Tuesday, March 22, 2011

Survival Training

In the early 1980s I took a survival training course put on by Air Force Veteran trainers in Idaho. If you are interested in being able to survive anything the first thing to know is it is not like a movie. It is very difficult internally to deal with. The training I received was specifically how to survive a plane crash in the wilderness without hope of communication or rescue from or with the outside world.

It turns out the first problem one encounters is that anyone with any injury at all likely will die within 10 to 30 days in a situation like this. So if you have a compound fracture of even a finger or or arm or hand or leg with the bones sticking through the skin, it will not be very easy for that person to survive that long without medical attention and without good water and good food and warmth.

But if there is no serious injury to yourself, the most dangerous problem is your mind. So, learning how to force yourself to think is the first way you will actually survive anything. Many people who in their lives are very appearance oriented become ashamed and if they can't get out of this "appearance" way of thinking will slowly become dysfunctional psychologically and stop eating and drinking water and this only increases the problems in an exponential way.

So, after a crash or other situation where you are isolated from most of the world and any useful kind of help, you must get control of your mind and say something like this to yourself, "There is no one here to take care of me, if I don't take care of myself likely I will become dysfunctional and then eventually die!"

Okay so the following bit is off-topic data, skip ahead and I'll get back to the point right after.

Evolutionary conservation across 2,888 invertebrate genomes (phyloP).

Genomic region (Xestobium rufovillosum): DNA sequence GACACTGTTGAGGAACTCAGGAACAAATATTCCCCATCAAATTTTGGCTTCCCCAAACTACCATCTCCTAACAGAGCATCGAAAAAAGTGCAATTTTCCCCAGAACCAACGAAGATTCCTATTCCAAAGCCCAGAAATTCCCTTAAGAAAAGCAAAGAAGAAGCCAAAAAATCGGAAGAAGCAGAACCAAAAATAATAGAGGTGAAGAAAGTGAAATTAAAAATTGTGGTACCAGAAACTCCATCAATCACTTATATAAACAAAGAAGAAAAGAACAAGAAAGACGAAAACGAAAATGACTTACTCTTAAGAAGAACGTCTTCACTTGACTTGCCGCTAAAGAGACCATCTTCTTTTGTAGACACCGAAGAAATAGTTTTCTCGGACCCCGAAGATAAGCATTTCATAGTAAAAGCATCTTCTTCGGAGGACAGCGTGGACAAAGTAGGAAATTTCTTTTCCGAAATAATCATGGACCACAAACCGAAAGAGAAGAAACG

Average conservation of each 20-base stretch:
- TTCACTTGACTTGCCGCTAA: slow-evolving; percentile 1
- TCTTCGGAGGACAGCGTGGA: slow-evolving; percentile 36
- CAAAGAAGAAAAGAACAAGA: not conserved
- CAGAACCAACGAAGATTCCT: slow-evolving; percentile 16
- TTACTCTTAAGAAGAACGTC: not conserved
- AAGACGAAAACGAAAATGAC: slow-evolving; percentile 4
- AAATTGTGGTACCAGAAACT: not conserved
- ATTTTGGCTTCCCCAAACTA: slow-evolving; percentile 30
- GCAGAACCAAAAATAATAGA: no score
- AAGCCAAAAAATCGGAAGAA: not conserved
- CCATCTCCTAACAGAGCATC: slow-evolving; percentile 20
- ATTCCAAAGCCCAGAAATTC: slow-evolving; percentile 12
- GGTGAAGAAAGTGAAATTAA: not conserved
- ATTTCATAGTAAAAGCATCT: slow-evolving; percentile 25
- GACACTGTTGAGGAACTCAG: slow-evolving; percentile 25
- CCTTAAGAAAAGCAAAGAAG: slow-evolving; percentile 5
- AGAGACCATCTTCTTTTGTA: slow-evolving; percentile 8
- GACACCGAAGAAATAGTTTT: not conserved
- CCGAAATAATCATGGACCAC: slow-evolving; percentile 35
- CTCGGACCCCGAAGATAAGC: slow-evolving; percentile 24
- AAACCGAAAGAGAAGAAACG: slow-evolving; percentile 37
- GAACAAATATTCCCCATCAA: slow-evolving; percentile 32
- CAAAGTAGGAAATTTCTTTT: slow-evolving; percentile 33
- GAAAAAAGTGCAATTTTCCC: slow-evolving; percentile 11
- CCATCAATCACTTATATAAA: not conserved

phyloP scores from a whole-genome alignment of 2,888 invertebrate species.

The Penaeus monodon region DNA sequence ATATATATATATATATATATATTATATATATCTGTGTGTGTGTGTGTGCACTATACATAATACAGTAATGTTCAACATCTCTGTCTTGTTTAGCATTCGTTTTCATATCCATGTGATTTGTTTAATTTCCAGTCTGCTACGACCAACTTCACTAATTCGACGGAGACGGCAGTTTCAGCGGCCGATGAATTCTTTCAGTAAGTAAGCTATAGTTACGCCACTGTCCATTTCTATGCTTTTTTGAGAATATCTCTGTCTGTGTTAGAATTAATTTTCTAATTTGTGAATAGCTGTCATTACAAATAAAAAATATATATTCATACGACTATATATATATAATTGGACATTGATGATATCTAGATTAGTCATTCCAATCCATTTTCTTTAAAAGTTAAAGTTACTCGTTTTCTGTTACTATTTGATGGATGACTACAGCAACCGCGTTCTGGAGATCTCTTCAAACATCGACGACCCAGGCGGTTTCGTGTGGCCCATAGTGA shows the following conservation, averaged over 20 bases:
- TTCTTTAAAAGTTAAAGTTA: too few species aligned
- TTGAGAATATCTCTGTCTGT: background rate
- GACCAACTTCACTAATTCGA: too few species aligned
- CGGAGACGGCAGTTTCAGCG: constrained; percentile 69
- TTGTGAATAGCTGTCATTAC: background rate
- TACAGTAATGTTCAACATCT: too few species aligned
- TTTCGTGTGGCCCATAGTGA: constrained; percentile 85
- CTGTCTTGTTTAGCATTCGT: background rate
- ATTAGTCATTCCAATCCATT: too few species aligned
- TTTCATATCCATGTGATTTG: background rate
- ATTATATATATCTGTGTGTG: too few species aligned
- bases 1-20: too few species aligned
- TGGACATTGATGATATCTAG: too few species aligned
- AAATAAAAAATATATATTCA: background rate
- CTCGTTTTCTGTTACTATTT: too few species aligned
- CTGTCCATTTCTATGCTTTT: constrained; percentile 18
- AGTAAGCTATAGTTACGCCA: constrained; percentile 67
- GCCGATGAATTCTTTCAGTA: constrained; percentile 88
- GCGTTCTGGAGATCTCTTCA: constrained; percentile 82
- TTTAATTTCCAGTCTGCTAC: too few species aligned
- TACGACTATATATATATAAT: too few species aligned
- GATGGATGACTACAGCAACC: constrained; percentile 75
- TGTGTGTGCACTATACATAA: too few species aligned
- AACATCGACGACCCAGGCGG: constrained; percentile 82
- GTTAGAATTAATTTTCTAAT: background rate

Though this statement might terrify you at some point during the first 24 hours you must say this kind of thing to yourself or likely you actually will die horribly! So a little terror is better than the alternative to stimulate yourself into surviving whatever comes in your life at that point.

After terrifying yourself with this thought you then have to take an interest in your own survival and if possible the survival of any of those with you in this situation. If you can create a useful alignment with people without expending so much energy that the whole group becomes dysfunctional then this would be a good thing to do.

Movies like "The Edge" with Anthony Hopkins and Alec Baldwin demonstrate survival in Alaska in the summer or fall. Jeremiah Johnson with Robert Redford made in 1972 also demonstrate the kind of thinking necessary to survive situations as well.

So, a little physical and psychological preparation is helpful to prepare for difficult situations.

However, one never knows what kind of difficult situations one will encounter in life. But if you are prepared mentally and physically then that is usually the best you can do.

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